While flies do have an important role as the clean-up crew in nature, they’re often an unwanted guest to outdoor picnics and social gatherings. Thankfully, there are several plants that repel flies which are easy to grow and naturally dissuade flies from crashing your party. Many of these plants have secondary uses in cooking, making them very useful plants to grow.
Fly Repellent Plants
The herb, Basil, is one of the most common and effective fly repellent plants. While the scent, and flavor, of Bail makes it a popular culinary ingredient, flies and other insects hate the scent. For repelling flies outdoors, plant two or more Basil plants in a medium to large-sized pot. Basil prefers at least six hours of sunlight per day so place the plant in a sunny location.
You might attract some cats, but growing catnip in your yard will help repel flies. Catnip is a low-maintenance plant best grown in pots so you can move the plant to wherever you need it. The plant needs full sun to thrive and regular watering until the plant becomes established. Once the plant is mature, Catnip is drought tolerant.
This may be the most entertaining way to deal with unwanted flies. Plants like the Venus FlyTrap or The Yellow Pitcher Plant don’t so much repel flies as they make a meal out of them. Designed to attract and trap unsuspecting flies, carnivorous plants work well as a backup plant in addition to fly repelling plants. As these plants are mostly tropical, they require warmth, sun, and consistent moisture.
Repel flies with a plant that you’ll enjoy having around for its relaxing aroma. Lavender’s soothing scent has long been used in aromatherapy but the fragrance we love actually repels unwanted flies. Give your lavender plant full sun but only enough moisture to keep the plant healthy and hydrated. Lavender grows well in poor soil conditions, and will actually produce more of its essential oils when forced to struggle a little to live. The best part of growing Lavender to repel flies is you can snip bundles of Lavender stems and bring them inside to repel flies that have snuck into our home.
Another herb used in aromatherapy and cooking, Lemon Balm’s strong and astringent fragrance will chase off flies. It stands to reason flies won’t like this plant’s scent, as it’s citronella–the same compound that’s been used for years to repel mosquitoes. Lemon Balm will tolerate full sun to light shade and, as a perennial, will come back each year in the right climate.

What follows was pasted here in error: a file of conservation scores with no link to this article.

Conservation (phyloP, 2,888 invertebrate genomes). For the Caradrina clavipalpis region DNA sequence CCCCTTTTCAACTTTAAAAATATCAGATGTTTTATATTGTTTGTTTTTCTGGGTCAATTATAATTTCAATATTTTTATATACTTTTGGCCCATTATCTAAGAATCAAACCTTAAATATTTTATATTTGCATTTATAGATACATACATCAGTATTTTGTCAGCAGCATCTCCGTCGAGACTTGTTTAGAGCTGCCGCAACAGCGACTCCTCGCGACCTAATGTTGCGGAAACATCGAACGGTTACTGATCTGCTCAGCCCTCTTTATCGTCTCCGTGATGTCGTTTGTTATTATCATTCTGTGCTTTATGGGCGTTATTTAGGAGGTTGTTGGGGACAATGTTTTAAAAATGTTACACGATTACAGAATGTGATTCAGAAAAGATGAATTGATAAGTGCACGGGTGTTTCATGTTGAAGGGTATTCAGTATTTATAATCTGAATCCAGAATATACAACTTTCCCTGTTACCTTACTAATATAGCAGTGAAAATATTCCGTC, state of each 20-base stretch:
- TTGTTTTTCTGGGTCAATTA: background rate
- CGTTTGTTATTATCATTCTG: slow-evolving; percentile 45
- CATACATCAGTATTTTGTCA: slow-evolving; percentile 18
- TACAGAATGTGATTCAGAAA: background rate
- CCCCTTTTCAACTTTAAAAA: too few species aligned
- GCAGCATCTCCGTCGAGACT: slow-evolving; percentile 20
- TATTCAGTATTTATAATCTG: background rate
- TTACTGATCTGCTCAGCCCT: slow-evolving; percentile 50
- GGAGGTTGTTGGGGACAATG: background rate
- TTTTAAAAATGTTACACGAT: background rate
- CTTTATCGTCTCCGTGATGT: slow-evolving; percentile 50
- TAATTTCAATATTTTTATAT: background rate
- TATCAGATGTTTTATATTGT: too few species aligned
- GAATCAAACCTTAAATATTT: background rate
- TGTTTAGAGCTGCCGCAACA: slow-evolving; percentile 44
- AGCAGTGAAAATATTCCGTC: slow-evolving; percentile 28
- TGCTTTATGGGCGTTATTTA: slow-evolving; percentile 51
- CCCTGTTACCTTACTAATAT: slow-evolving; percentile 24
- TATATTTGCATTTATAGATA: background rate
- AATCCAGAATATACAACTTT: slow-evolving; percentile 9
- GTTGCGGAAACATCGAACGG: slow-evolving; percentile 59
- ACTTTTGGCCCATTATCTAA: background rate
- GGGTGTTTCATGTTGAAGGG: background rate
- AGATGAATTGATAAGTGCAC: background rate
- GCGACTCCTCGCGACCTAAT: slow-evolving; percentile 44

Prized for their bright and sunny blooms, Marigolds does double duty as a fly repellent. Plant these pretty flowers in full sun and they’ll repel a number of insects including flies, whiteflies, and even mosquitoes. Due to their smaller size, Marigolds are perfect to place among other plants to protect them from fly and insect damage.
Mint is an aggressive plant with a fragrance that flies strongly dislike. Mint will easily take over a garden so growing it in pots is highly recommended. You can grow Mint in full sun or partial shade as well as cutting stems and placing them exactly where you need them. Mint will also grow well indoors if watered enough and given enough sunlight.
While many of the plants on this list double as herbs to be used in cooking, Pennyroyal is actually considered toxic to pets and children so needs to be kept at a safe distance. Pennyroyal works well to repel flies and other insects but it’s recommended to plant it in pots, to counteract its invasive growing habit, and to keep it away from animals.
Another culinary herb that doubles as a fly repellent, Rosemary is similar to Lavender in appearance and scent. Rosemary works as a fly repellent plant when grown both outside or indoors. In fact, just sprinkling some Rosemary leaves in an area will chase them away. You can also use Rosemary in your cooking, making this a valuable plant to have around.
Rounding out our group of culinary herbs that repel flies is the Sage plant. Unlike the other plants on this list, Sage works best as a fly repellent plant when its leaves are burned. Commonly known as smudging, the musky fragrance Sage leaves is strongest through the smoke it gives off when dried and burnt. For best results, dry batches of Sage leaves ahead of time and, when needed, place in a fire-proof container and burn in the area needed. Always supervise burning Sage to avoid any incidents.
Nothing ruins the outdoor enjoyment of food and drink quicker than the hoards of unwanted flies that typically show up. By including fly repellent plants around your entertaining spaces you can drastically reduce the numbers of these annoying insects. The best part of plants that repel flies is that many of them can also be used as cooking herbs, giving you even more reason to include these plants in and around your home.
Fly Repellent Plants FAQ
Many of the plants that repel flies come from the Mint family. These plants include all types of Mint, Lavender, Rosemary, and Sage.
Flies, and many other insects, track the scent of ammonia to find food sources. Blocking this scent with plants that emit a strong fragrance helps to deter flies.
Along with the scent of ammonia, flies are attracted to light sources. Keep lighting minimal, if possible, when outdoors in the evening to reduce the amount of flies.
Certain plants, such as dill, fennel, parsley, and sunflowers attract flies. Rotting vegetation will also attract flies. Decrease the amount of flies around your outdoor spaces by removing any rotting vegetation or debris from your yard and by keeping fly-attracting plants away from your outdoor sitting areas.
Studies show that flies are attracted to white flowers more than other colors of blooms.